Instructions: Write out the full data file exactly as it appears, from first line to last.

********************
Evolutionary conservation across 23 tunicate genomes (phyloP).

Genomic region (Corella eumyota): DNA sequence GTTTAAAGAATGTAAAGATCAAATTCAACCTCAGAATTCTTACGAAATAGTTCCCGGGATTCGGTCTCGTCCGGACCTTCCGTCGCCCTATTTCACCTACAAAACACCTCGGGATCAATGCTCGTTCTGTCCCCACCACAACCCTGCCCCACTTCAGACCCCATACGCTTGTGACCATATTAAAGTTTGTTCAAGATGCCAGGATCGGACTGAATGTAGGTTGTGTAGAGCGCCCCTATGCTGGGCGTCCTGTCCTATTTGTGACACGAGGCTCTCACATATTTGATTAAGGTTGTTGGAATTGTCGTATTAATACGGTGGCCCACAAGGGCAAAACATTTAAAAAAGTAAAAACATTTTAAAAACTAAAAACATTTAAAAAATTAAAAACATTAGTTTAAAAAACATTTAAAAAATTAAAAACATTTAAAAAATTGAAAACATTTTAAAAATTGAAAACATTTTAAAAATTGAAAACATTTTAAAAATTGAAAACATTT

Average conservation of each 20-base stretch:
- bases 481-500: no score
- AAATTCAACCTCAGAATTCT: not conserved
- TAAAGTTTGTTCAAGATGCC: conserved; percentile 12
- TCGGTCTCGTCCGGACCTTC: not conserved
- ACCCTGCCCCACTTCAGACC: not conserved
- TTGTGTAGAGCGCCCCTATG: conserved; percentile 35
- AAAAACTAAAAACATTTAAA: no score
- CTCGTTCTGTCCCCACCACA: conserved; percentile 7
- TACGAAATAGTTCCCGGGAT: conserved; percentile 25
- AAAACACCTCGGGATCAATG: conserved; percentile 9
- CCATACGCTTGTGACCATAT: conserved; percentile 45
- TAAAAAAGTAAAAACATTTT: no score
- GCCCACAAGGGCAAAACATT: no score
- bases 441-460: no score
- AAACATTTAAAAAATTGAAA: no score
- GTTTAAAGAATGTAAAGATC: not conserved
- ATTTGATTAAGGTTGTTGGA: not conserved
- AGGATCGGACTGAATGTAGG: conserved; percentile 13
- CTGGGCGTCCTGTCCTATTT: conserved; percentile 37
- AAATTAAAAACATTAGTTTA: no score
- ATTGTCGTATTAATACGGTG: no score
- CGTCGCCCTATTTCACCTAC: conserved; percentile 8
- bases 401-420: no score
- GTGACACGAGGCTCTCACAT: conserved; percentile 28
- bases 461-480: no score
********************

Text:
Evolutionary conservation across 23 tunicate genomes (phyloP).

Genomic region (Corella eumyota): DNA sequence GTTTAAAGAATGTAAAGATCAAATTCAACCTCAGAATTCTTACGAAATAGTTCCCGGGATTCGGTCTCGTCCGGACCTTCCGTCGCCCTATTTCACCTACAAAACACCTCGGGATCAATGCTCGTTCTGTCCCCACCACAACCCTGCCCCACTTCAGACCCCATACGCTTGTGACCATATTAAAGTTTGTTCAAGATGCCAGGATCGGACTGAATGTAGGTTGTGTAGAGCGCCCCTATGCTGGGCGTCCTGTCCTATTTGTGACACGAGGCTCTCACATATTTGATTAAGGTTGTTGGAATTGTCGTATTAATACGGTGGCCCACAAGGGCAAAACATTTAAAAAAGTAAAAACATTTTAAAAACTAAAAACATTTAAAAAATTAAAAACATTAGTTTAAAAAACATTTAAAAAATTAAAAACATTTAAAAAATTGAAAACATTTTAAAAATTGAAAACATTTTAAAAATTGAAAACATTTTAAAAATTGAAAACATTT

Average conservation of each 20-base stretch:
- bases 481-500: no score
- AAATTCAACCTCAGAATTCT: not conserved
- TAAAGTTTGTTCAAGATGCC: conserved; percentile 12
- TCGGTCTCGTCCGGACCTTC: not conserved
- ACCCTGCCCCACTTCAGACC: not conserved
- TTGTGTAGAGCGCCCCTATG: conserved; percentile 35
- AAAAACTAAAAACATTTAAA: no score
- CTCGTTCTGTCCCCACCACA: conserved; percentile 7
- TACGAAATAGTTCCCGGGAT: conserved; percentile 25
- AAAACACCTCGGGATCAATG: conserved; percentile 9
- CCATACGCTTGTGACCATAT: conserved; percentile 45
- TAAAAAAGTAAAAACATTTT: no score
- GCCCACAAGGGCAAAACATT: no score
- bases 441-460: no score
- AAACATTTAAAAAATTGAAA: no score
- GTTTAAAGAATGTAAAGATC: not conserved
- ATTTGATTAAGGTTGTTGGA: not conserved
- AGGATCGGACTGAATGTAGG: conserved; percentile 13
- CTGGGCGTCCTGTCCTATTT: conserved; percentile 37
- AAATTAAAAACATTAGTTTA: no score
- ATTGTCGTATTAATACGGTG: no score
- CGTCGCCCTATTTCACCTAC: conserved; percentile 8
- bases 401-420: no score
- GTGACACGAGGCTCTCACAT: conserved; percentile 28
- bases 461-480: no score